A first listen doesn’t quite prepare anyone for its climax, however. Throughout the song, McMahan’s vocals are reserved, spoken rather than sung, sometimes barely audible. He narrates the song but he’s as much part of the scenery as the one guiding the voyage. But there’s a brief break as the song nears its end, McMahan muttering, “I’ll make it up to you, I swear I’ll make it up to you…“, and then the tension is broken with a scream that would reverberate for the next three decades: “I MISS YOU!” It’s a scream of desperation, a scream of helplessness—the kind of blood-curdling scream that inspires its own telephone-game folklore.

“Even after all this time, those screams gives me the chills,” Pajo told The Guardian. “If Brian hadn’t made himself vulnerable on that record we wouldn’t be talking about it now. It would have just been an interesting album of instrumentals, but he wore his heart on his sleeve.”

Those screams you hear are as close to an actual exorcism as you’re likely to hear on an actual piece of music. McMahan said he had an “out of body experience” during the recording, and ran to the bathroom afterward, with the explanation “I got sick.”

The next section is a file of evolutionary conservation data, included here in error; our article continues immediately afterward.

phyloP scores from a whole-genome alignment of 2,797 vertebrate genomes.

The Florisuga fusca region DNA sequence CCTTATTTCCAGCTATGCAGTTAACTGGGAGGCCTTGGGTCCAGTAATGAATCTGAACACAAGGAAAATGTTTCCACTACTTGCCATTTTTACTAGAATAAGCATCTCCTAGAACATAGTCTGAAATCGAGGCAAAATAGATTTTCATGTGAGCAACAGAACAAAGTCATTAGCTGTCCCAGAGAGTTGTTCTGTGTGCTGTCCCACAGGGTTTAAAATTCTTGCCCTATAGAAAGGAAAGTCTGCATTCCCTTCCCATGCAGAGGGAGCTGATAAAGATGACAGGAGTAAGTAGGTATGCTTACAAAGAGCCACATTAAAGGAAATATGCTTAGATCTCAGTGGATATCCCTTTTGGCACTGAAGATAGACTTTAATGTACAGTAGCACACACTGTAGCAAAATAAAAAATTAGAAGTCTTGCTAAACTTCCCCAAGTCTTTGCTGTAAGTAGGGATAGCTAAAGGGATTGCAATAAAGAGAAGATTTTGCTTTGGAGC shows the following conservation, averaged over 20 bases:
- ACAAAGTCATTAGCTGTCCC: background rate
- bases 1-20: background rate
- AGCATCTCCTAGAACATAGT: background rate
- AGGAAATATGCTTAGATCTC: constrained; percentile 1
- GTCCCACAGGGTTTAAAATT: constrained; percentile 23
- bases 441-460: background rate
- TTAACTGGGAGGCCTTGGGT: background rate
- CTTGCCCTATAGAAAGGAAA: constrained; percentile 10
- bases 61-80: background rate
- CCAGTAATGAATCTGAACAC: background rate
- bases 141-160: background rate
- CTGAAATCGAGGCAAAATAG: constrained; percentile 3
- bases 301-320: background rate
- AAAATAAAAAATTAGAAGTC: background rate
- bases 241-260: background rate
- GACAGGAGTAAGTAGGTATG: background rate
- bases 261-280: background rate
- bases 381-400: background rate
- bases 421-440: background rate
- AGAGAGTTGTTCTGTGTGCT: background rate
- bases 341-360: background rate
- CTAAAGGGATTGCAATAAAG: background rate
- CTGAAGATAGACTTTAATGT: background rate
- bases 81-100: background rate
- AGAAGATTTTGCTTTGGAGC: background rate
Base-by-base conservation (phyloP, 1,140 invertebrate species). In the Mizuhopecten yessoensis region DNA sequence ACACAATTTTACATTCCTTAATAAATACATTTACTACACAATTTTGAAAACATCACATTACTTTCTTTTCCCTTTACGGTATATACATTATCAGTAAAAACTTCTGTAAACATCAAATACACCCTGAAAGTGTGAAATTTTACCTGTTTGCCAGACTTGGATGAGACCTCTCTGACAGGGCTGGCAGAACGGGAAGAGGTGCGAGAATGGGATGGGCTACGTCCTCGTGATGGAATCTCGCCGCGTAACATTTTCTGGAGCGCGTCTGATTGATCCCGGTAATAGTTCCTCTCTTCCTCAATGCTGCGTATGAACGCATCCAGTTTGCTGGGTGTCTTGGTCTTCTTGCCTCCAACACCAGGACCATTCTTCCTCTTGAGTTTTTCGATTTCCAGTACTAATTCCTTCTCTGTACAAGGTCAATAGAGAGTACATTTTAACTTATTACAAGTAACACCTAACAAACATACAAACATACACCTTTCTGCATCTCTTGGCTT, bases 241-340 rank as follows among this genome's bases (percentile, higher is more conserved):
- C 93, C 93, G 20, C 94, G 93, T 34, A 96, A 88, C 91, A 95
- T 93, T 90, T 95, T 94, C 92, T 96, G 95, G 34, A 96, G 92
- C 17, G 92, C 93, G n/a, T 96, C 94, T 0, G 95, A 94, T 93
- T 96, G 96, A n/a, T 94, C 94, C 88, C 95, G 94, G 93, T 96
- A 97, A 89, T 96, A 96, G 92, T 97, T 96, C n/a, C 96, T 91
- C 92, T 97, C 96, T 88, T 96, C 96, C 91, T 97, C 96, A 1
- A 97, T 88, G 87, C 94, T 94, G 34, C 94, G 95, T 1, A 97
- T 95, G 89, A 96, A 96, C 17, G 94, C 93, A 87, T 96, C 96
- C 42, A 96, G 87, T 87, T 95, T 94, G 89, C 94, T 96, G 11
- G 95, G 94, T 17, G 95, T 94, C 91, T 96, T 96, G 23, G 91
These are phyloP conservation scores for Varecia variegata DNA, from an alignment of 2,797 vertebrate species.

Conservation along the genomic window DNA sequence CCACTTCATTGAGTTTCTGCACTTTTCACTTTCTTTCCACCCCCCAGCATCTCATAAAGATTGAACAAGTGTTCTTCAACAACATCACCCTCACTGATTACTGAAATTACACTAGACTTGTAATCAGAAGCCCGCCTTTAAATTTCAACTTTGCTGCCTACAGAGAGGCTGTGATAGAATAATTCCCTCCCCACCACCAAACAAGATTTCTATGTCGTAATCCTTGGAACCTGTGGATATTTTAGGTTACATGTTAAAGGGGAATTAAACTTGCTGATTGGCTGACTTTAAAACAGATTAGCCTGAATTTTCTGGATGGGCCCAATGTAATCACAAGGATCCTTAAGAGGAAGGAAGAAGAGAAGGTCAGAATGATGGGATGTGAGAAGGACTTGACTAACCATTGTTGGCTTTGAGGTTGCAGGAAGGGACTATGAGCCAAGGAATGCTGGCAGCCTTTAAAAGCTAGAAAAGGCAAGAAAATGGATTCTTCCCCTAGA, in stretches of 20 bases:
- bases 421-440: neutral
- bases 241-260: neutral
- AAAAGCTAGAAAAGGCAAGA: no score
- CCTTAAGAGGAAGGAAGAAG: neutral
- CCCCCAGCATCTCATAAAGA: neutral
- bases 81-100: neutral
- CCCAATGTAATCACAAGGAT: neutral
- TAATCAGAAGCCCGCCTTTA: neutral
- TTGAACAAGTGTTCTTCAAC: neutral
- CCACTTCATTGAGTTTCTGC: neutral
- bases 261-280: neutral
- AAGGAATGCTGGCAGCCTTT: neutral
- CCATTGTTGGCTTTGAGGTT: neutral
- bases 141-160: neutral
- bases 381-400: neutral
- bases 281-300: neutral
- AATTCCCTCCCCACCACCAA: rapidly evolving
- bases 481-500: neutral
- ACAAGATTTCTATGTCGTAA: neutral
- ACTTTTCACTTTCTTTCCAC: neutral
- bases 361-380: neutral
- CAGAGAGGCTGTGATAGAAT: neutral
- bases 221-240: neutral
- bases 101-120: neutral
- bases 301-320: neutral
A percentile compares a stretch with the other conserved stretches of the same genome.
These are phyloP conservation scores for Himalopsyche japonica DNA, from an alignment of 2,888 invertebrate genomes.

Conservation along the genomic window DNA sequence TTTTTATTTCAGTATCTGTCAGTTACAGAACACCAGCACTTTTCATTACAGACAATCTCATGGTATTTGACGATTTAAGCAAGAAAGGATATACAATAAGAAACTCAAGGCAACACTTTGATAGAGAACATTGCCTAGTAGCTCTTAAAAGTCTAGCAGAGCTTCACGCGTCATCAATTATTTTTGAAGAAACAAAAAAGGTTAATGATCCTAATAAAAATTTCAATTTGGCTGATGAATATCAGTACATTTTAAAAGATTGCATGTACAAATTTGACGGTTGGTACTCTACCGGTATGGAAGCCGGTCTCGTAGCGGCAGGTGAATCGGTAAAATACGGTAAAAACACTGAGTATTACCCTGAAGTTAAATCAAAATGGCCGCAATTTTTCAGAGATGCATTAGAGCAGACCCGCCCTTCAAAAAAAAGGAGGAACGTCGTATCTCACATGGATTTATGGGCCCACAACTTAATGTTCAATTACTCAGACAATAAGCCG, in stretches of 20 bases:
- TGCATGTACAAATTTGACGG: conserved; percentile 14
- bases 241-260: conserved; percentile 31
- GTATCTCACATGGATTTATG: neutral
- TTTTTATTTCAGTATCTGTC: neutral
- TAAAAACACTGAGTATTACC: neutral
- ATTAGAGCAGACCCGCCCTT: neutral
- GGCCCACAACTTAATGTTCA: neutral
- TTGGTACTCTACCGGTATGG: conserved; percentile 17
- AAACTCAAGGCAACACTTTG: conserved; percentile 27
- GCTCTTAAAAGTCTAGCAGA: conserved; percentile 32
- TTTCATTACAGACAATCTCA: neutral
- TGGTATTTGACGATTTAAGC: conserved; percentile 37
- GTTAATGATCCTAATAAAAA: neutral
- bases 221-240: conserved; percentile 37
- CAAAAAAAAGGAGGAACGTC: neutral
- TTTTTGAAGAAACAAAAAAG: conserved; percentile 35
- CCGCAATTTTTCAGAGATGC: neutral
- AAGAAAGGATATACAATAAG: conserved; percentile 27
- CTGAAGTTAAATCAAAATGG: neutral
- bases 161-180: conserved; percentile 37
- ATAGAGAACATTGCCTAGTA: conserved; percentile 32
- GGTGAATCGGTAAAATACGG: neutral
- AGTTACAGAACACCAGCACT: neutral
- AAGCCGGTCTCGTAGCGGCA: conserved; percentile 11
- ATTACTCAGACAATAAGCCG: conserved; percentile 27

Which leads us back to the myths surrounding Spiderland. Here’s the surprising part: They’re actually true—sort of. Nobody died, obviously. But McMahan did check himself into a psychiatric hospital while he was struggling with anxiety, and was separately hospitalized on another occasion after being hit by a car. Certainly the stories were overblown and exaggerated, by they’re still rooted in very real experiences of trauma. The band’s since reformed and toured several times, even performing their cult-classic album in its entirety at festivals, which perhaps removes it from its unsettling context, if temporarily—I saw Slint play Spiderland at FYF Fest a few years back during the daytime, which was still amazing, but would have felt more appropriate once the sky had gone dark.

Put “Good Morning, Captain” on after midnight at home, when the world is still and the mercury drops, and don’t be surprised if those phantoms come back creaking out of the hull.


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  • I’ve read this piece three times now and can’t stop thinking about that album. Calling Spiderland a ghost ship really says everything.